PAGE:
The silence about me was heavy as the sea.
Sitting by the sea, I am trying hard to evade the embrace of camphoric memories that hover schemingly, stroked by the amorous waves. Often this colossal sapphire vial of solitude, seduced by a flicker of cuprous sky or a kiss of the timorous breeze, changes colour and instead of heaping balms of comfort, loathes me with a vision so sharp that a part of me detaches with a vile force and travels into the dense, supine but thorny gardens of bygone land. And then begins a passionate journey between these two warriors who might belong to the same clan but having grown under two vastly different masters, have acquired their traits – past and present do not let any pupil off easily.
In present, Max Morden, having lost his beloved wife, Anna and in a bid to subdue his bereavement, has returned to his childhood town of Ballyless, to ‘The Cedars’, a high-class hotel. In past, ‘The Cedars’ was the hallowed cloister of his teenage assaults which had often boomeranged on his own poor, chalet-resident soul. In present, he checks into a prime room that oversees the jeweled crust of the sea-line, enameled with stony webs and insensitive tourists. In past, this epoch room was one with his vision of infinite pool, sinking in whose bosom with an acerbic joy was his indomitable dream. In present, he gingerly maneuvers the kitchen maze and noiselessly slips into the dining chair with a cerebral ray of sunlight keeping him painfully agile. In past, that very table held his lean legs and strong arms to heighten his nubile passion for Mrs. Grace and idolatrous love for Mrs. Grace’s daughter, Chloe, its inhabitants.
As the gusts of past hurl at the present, heavy boulders of questions, flanked by incredulity and guilt, the present retaliates with a torrid shower of indifference and futility, armed with occasional pelting of tranquil hailstones. The crystal clear mirror that his life had become was merciless in throwing his reflections which neither seemed to fit the past mantle nor could adorn the present portico. But despite such denouncement, Morden keeps the mirror in utmost care, as if his life depended on it. And that is no surprise.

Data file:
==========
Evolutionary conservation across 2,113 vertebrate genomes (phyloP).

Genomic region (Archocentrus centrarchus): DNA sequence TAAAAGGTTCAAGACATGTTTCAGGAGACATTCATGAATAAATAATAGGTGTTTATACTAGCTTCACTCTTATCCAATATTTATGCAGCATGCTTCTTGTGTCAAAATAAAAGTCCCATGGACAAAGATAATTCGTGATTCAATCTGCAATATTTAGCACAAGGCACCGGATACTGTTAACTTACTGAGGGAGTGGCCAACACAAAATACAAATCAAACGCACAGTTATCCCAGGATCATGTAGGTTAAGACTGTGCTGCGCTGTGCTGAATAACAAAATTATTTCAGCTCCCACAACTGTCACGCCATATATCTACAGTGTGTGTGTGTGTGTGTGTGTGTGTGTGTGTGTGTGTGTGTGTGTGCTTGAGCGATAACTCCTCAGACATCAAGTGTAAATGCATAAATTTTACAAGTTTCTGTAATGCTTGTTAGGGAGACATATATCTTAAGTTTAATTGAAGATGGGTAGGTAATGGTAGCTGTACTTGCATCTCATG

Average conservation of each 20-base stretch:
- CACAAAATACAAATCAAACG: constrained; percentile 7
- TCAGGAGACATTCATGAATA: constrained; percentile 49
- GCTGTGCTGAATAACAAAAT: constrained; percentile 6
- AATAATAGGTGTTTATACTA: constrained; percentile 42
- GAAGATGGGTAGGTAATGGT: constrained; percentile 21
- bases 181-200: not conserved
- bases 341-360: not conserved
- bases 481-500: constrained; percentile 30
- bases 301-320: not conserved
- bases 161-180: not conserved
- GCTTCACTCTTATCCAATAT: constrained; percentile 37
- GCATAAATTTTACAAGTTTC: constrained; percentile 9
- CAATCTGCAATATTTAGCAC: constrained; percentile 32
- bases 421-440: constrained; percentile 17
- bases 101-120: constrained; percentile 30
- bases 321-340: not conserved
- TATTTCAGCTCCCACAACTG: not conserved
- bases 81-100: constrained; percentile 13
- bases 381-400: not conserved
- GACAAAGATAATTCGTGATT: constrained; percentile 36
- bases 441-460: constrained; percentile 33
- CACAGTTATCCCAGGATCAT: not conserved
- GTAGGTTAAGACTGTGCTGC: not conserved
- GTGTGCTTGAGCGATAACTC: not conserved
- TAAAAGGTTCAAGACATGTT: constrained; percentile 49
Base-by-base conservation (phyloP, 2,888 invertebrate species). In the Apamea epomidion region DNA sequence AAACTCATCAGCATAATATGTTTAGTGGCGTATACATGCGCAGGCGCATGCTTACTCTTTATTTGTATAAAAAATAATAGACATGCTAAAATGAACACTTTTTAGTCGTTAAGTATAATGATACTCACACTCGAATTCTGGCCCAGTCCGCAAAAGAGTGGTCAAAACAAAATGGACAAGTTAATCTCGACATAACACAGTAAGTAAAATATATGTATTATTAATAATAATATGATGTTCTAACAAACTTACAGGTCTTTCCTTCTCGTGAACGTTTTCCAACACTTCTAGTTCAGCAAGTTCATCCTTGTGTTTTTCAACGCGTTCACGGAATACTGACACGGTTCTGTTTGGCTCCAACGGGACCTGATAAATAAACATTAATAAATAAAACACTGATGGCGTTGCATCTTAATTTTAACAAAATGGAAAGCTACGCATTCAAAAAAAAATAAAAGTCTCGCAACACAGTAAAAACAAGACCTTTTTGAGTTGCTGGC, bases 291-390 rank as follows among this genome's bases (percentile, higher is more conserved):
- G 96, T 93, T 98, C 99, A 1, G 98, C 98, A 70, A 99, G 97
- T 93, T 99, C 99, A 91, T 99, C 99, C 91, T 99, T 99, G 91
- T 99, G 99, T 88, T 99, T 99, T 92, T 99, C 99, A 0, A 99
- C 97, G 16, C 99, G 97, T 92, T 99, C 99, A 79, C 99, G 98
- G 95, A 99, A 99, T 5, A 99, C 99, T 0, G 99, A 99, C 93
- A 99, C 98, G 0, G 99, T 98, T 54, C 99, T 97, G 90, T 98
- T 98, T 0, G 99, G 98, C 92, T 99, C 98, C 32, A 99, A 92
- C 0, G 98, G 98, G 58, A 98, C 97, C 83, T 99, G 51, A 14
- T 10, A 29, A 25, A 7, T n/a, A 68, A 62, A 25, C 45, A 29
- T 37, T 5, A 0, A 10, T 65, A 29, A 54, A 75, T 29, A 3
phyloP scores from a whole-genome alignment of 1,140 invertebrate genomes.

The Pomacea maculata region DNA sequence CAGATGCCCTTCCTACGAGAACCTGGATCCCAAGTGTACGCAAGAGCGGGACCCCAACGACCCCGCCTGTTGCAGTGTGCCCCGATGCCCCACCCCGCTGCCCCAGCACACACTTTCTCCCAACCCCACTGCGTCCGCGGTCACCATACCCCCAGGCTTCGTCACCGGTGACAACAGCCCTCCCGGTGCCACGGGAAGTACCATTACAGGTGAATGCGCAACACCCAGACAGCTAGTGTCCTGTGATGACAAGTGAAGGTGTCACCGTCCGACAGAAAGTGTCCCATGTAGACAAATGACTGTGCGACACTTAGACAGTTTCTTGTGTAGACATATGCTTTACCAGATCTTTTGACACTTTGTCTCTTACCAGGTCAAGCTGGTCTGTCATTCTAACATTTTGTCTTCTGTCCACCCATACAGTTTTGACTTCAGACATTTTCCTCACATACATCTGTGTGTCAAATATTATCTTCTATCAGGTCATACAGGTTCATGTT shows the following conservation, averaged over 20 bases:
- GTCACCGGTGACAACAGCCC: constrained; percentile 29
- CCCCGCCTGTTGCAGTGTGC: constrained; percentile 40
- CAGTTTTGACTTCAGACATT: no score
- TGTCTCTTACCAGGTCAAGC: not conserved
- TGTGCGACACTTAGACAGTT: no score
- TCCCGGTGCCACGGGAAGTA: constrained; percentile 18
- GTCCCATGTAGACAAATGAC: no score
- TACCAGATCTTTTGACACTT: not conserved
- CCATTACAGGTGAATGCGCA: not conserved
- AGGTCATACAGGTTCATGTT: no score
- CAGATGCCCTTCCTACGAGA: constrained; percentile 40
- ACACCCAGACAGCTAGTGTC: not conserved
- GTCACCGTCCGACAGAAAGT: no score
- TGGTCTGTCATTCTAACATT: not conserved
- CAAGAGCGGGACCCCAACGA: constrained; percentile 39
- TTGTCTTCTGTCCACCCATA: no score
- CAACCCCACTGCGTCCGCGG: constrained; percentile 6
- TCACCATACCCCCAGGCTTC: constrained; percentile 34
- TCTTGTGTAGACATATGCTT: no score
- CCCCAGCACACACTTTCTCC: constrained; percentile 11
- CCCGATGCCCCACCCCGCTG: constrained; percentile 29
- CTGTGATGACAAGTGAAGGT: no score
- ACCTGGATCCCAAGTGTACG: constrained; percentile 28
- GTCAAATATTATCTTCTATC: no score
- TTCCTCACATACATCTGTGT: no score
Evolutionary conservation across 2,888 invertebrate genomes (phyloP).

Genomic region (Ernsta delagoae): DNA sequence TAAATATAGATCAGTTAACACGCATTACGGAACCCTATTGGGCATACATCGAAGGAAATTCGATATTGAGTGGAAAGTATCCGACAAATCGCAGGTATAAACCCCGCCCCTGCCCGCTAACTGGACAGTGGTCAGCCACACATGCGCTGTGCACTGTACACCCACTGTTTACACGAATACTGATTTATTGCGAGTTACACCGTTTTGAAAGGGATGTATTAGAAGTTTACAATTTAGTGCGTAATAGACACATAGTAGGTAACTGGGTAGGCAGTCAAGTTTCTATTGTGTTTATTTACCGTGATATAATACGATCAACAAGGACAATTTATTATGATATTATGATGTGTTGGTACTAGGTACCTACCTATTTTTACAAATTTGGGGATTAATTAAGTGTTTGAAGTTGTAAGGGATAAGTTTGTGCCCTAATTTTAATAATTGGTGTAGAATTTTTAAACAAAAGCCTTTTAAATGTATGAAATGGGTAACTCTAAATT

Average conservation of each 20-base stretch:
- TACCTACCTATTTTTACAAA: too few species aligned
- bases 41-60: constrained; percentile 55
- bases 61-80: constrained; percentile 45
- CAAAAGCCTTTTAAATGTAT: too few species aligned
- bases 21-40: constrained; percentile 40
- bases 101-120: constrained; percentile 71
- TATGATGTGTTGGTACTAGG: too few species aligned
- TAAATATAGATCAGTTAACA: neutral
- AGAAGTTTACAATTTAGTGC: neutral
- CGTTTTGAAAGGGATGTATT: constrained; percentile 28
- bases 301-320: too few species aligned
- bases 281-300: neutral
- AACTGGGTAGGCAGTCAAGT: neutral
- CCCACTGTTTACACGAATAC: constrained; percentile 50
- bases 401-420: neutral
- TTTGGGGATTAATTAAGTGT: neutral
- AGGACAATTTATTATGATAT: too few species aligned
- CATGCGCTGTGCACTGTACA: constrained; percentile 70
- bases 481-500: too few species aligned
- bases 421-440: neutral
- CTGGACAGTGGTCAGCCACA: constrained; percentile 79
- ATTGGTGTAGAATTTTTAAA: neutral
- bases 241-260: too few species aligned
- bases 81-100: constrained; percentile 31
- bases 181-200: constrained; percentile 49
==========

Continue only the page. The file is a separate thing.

We all have a small box, tucked carefully under a bed or inside an old cupboard, whose only purpose in our lives is to reshuffle it. Its occupants might wear the tags of ‘abandoned’, ‘faulty’, ‘useless’, ‘childish’, ‘silly’, ‘vulgar’, ‘scary’, ‘ignominious’ but they form a part of us that made us what we are today. And no part which plays that part is ever worth giving up. So, it beseeches the stormy nights when we witnessed our cold hearts and we let it; it invokes those blinding days when our burning pursuits ensnarled us and we let it; it inspires us with unbelievable vignettes of our audacity; it vanquishes us with equally unbelievable imprints of our timidity. Its flickering pulse does enough to keep our life monitors active and we simply take solace in the fact that it adorns our life; much like a vintage clock that does not show the right time any more but the time it shows cannot be displayed by any modern timepiece.
I return my glance to the sea and wonder if it ever felt the need to demerge past and present to keep the belligerent duo from infiltrating the fragile fabric of human heart that comes to its arms in search of aching succor. But by sending a colossal army of waves my way, it appears to have answered my pondering in Banville’s restorative thought:
Has this not always been my aim, is this not, indeed, the secret aim of all of us, to be no longer flesh but transformed utterly into a gossamer of un-suffering spirit?